Following the lead of Victoria and Western Australia, Queensland has passed its Wage Theft Laws in the form of amendments to the Criminal Code, that now provide for a 10 year sentence for deliberate wage theft and a 14 year sentence when the theft also includes fraud. The new laws come with a promise from the Government that a framework will be established to facilitate a “simple, quick and low-cost” underpayment recovery mechanism for staff to correct wage theft.

When the amendments, Criminal Code and Other Legislation (Wage Theft) Amendment Bill 2020 were put forward, QLD IR Minister Grace Grace outlined that the amendments to the criminal code were intended to “reflect the seriousness of wage theft and signal Parliament’s intention to provide a deterrent to those employers who deliberately underpay and take advantage of their workers”.

Within the Criminal Code there was an offence that applied to staff for stealing from a businesses, but not the other way around. The amendments have changed the definition of stealing to “ensure the offence and corresponding penalty applies to employers in relation to wages and entitlements”.

Minister Grace points out that the amendments are not intended to target honest mistakes and that the intent of the employer is important, “The offence of stealing occurs when an employer intentionally fails to pay the amount, when it becomes payable under an act, industrial instrument or agreement, to the employee or to the other person on behalf of the employee with an intent to permanently deprive the person of the amount…It is not intended that the amendments will capture employers who act honestly.”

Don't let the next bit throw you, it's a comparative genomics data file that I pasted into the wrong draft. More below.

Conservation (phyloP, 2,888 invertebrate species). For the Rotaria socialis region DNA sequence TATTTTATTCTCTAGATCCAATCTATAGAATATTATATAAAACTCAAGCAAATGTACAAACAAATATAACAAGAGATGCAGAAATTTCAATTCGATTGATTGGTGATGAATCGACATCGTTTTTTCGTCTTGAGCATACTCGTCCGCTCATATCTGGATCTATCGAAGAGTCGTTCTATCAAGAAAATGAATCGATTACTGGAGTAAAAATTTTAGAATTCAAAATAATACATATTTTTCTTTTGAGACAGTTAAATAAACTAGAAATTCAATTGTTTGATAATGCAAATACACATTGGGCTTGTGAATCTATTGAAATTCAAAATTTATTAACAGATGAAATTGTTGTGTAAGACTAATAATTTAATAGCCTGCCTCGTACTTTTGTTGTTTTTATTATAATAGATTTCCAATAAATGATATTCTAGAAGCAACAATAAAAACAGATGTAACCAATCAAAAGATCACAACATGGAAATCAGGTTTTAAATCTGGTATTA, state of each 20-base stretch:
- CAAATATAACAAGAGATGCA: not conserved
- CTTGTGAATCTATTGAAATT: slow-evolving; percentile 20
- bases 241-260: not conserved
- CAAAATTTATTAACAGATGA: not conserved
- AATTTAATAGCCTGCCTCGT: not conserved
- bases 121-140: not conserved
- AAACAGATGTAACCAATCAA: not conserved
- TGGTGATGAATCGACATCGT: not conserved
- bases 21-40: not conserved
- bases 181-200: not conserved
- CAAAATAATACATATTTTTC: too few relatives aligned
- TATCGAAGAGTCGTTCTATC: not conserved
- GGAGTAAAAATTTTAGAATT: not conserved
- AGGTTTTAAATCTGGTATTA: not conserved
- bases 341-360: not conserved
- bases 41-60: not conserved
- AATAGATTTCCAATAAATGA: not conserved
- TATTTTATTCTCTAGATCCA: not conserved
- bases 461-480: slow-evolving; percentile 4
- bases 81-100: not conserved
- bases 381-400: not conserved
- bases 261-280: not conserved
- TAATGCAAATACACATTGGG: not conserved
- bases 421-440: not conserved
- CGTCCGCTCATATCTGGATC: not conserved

Stealing will include; unpaid hours or underpayment of hours; unpaid penalty rates; unreasonable deductions; unpaid superannuation; withholding entitlements; underpayment through misclassifying a working including wrong award, wrong classification or by ‘sham contracting’; the misuse of Australian business number and authorised deductions that have not been applied as agreed.

Unlike the Victorian wage theft laws, the Queensland laws will be enforced by the QLD Police. This has led to calls for the Police Guidelines to be released for comment. At this point the Guidelines have not yet been written, but will be authored with the assistance of the State Office of Industrial Relations.

The arguments against State based wage theft legislation are many, including; that there are existing penalties for those that deliberately underpay or otherwise cheat their staff; inconsistent definitions, enforcement; and actions and the potential for genuine honest errors that are fully rectified to result in a criminal record. Despite these potential problems deliberate and knowing wage theft is unconscionable, anti-competitive and unAustralian and should result in harsh penalties. As an industry we stand against Wage Theft and Fraud and will work with governments at a State and Federal level to ensure that the clear goals of these legislative instruments are achieved, while continuing to consult to ensure that honest mistakes do not result in ruined lives. For more on ACAPMAs position on Wage Theft and Fraud see;